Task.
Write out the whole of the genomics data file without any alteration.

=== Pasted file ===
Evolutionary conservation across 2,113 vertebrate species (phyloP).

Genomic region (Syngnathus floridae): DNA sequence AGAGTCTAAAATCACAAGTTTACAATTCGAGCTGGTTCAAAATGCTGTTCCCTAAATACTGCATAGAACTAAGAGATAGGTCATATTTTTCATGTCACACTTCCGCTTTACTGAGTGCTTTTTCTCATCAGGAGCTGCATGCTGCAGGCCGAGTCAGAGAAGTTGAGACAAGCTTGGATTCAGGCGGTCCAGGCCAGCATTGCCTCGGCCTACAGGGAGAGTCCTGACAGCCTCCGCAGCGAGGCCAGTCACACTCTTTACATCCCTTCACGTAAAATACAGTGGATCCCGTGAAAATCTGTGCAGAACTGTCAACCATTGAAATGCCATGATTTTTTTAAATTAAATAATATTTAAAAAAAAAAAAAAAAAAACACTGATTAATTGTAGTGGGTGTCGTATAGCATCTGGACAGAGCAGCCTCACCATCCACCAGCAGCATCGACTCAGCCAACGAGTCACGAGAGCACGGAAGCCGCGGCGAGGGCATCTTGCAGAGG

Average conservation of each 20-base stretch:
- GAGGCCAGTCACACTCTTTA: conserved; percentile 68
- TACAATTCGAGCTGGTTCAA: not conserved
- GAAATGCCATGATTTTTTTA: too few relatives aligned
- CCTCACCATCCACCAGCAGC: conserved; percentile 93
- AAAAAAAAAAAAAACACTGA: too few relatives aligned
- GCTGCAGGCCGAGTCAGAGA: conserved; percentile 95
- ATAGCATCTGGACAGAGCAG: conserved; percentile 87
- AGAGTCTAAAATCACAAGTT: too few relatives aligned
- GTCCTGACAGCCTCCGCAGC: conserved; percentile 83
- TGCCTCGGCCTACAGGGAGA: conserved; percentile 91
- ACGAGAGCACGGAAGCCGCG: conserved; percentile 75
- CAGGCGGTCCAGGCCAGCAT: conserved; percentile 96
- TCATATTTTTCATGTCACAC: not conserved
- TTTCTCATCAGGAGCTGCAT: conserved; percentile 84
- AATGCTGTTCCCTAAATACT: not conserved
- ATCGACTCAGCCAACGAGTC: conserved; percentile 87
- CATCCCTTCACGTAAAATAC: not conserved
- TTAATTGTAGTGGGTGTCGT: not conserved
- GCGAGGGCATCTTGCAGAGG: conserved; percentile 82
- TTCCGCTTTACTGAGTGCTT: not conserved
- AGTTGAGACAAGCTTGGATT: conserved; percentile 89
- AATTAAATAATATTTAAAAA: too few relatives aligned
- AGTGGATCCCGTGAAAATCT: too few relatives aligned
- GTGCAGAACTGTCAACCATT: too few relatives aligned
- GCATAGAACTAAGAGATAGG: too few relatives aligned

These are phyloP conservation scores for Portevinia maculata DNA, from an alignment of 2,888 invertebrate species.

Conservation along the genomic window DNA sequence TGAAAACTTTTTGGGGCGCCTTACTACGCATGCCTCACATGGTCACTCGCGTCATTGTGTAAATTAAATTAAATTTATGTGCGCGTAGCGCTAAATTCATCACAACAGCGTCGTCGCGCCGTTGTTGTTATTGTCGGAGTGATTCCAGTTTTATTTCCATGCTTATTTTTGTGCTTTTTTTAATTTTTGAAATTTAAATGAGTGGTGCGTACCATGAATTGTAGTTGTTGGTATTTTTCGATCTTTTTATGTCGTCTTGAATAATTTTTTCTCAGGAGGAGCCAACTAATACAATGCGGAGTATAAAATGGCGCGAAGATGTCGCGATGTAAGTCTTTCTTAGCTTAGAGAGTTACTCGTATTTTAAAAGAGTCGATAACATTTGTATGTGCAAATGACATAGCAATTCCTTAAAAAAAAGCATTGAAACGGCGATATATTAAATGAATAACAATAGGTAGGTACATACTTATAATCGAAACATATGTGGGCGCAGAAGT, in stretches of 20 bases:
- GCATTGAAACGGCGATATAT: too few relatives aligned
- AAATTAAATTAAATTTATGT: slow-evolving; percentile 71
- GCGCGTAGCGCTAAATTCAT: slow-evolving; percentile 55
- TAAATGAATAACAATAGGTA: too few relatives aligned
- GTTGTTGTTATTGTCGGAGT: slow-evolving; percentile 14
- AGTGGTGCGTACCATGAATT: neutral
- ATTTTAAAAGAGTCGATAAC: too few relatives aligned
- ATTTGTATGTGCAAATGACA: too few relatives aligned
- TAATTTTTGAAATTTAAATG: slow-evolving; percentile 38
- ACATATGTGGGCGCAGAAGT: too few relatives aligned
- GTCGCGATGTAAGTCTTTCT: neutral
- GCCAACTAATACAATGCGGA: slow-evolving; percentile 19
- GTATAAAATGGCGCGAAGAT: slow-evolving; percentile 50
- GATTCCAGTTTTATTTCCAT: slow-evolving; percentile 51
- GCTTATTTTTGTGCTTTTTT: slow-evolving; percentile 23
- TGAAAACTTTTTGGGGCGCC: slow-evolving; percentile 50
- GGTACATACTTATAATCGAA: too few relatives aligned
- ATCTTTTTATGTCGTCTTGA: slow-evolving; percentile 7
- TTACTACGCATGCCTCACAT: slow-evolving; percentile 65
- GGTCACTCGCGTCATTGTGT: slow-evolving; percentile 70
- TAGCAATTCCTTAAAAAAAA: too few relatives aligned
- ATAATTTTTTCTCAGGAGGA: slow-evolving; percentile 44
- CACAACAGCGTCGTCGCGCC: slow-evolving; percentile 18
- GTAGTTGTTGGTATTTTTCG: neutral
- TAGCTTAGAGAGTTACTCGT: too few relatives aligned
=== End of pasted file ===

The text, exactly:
Evolutionary conservation across 2,113 vertebrate species (phyloP).

Genomic region (Syngnathus floridae): DNA sequence AGAGTCTAAAATCACAAGTTTACAATTCGAGCTGGTTCAAAATGCTGTTCCCTAAATACTGCATAGAACTAAGAGATAGGTCATATTTTTCATGTCACACTTCCGCTTTACTGAGTGCTTTTTCTCATCAGGAGCTGCATGCTGCAGGCCGAGTCAGAGAAGTTGAGACAAGCTTGGATTCAGGCGGTCCAGGCCAGCATTGCCTCGGCCTACAGGGAGAGTCCTGACAGCCTCCGCAGCGAGGCCAGTCACACTCTTTACATCCCTTCACGTAAAATACAGTGGATCCCGTGAAAATCTGTGCAGAACTGTCAACCATTGAAATGCCATGATTTTTTTAAATTAAATAATATTTAAAAAAAAAAAAAAAAAAACACTGATTAATTGTAGTGGGTGTCGTATAGCATCTGGACAGAGCAGCCTCACCATCCACCAGCAGCATCGACTCAGCCAACGAGTCACGAGAGCACGGAAGCCGCGGCGAGGGCATCTTGCAGAGG

Average conservation of each 20-base stretch:
- GAGGCCAGTCACACTCTTTA: conserved; percentile 68
- TACAATTCGAGCTGGTTCAA: not conserved
- GAAATGCCATGATTTTTTTA: too few relatives aligned
- CCTCACCATCCACCAGCAGC: conserved; percentile 93
- AAAAAAAAAAAAAACACTGA: too few relatives aligned
- GCTGCAGGCCGAGTCAGAGA: conserved; percentile 95
- ATAGCATCTGGACAGAGCAG: conserved; percentile 87
- AGAGTCTAAAATCACAAGTT: too few relatives aligned
- GTCCTGACAGCCTCCGCAGC: conserved; percentile 83
- TGCCTCGGCCTACAGGGAGA: conserved; percentile 91
- ACGAGAGCACGGAAGCCGCG: conserved; percentile 75
- CAGGCGGTCCAGGCCAGCAT: conserved; percentile 96
- TCATATTTTTCATGTCACAC: not conserved
- TTTCTCATCAGGAGCTGCAT: conserved; percentile 84
- AATGCTGTTCCCTAAATACT: not conserved
- ATCGACTCAGCCAACGAGTC: conserved; percentile 87
- CATCCCTTCACGTAAAATAC: not conserved
- TTAATTGTAGTGGGTGTCGT: not conserved
- GCGAGGGCATCTTGCAGAGG: conserved; percentile 82
- TTCCGCTTTACTGAGTGCTT: not conserved
- AGTTGAGACAAGCTTGGATT: conserved; percentile 89
- AATTAAATAATATTTAAAAA: too few relatives aligned
- AGTGGATCCCGTGAAAATCT: too few relatives aligned
- GTGCAGAACTGTCAACCATT: too few relatives aligned
- GCATAGAACTAAGAGATAGG: too few relatives aligned

These are phyloP conservation scores for Portevinia maculata DNA, from an alignment of 2,888 invertebrate species.

Conservation along the genomic window DNA sequence TGAAAACTTTTTGGGGCGCCTTACTACGCATGCCTCACATGGTCACTCGCGTCATTGTGTAAATTAAATTAAATTTATGTGCGCGTAGCGCTAAATTCATCACAACAGCGTCGTCGCGCCGTTGTTGTTATTGTCGGAGTGATTCCAGTTTTATTTCCATGCTTATTTTTGTGCTTTTTTTAATTTTTGAAATTTAAATGAGTGGTGCGTACCATGAATTGTAGTTGTTGGTATTTTTCGATCTTTTTATGTCGTCTTGAATAATTTTTTCTCAGGAGGAGCCAACTAATACAATGCGGAGTATAAAATGGCGCGAAGATGTCGCGATGTAAGTCTTTCTTAGCTTAGAGAGTTACTCGTATTTTAAAAGAGTCGATAACATTTGTATGTGCAAATGACATAGCAATTCCTTAAAAAAAAGCATTGAAACGGCGATATATTAAATGAATAACAATAGGTAGGTACATACTTATAATCGAAACATATGTGGGCGCAGAAGT, in stretches of 20 bases:
- GCATTGAAACGGCGATATAT: too few relatives aligned
- AAATTAAATTAAATTTATGT: slow-evolving; percentile 71
- GCGCGTAGCGCTAAATTCAT: slow-evolving; percentile 55
- TAAATGAATAACAATAGGTA: too few relatives aligned
- GTTGTTGTTATTGTCGGAGT: slow-evolving; percentile 14
- AGTGGTGCGTACCATGAATT: neutral
- ATTTTAAAAGAGTCGATAAC: too few relatives aligned
- ATTTGTATGTGCAAATGACA: too few relatives aligned
- TAATTTTTGAAATTTAAATG: slow-evolving; percentile 38
- ACATATGTGGGCGCAGAAGT: too few relatives aligned
- GTCGCGATGTAAGTCTTTCT: neutral
- GCCAACTAATACAATGCGGA: slow-evolving; percentile 19
- GTATAAAATGGCGCGAAGAT: slow-evolving; percentile 50
- GATTCCAGTTTTATTTCCAT: slow-evolving; percentile 51
- GCTTATTTTTGTGCTTTTTT: slow-evolving; percentile 23
- TGAAAACTTTTTGGGGCGCC: slow-evolving; percentile 50
- GGTACATACTTATAATCGAA: too few relatives aligned
- ATCTTTTTATGTCGTCTTGA: slow-evolving; percentile 7
- TTACTACGCATGCCTCACAT: slow-evolving; percentile 65
- GGTCACTCGCGTCATTGTGT: slow-evolving; percentile 70
- TAGCAATTCCTTAAAAAAAA: too few relatives aligned
- ATAATTTTTTCTCAGGAGGA: slow-evolving; percentile 44
- CACAACAGCGTCGTCGCGCC: slow-evolving; percentile 18
- GTAGTTGTTGGTATTTTTCG: neutral
- TAGCTTAGAGAGTTACTCGT: too few relatives aligned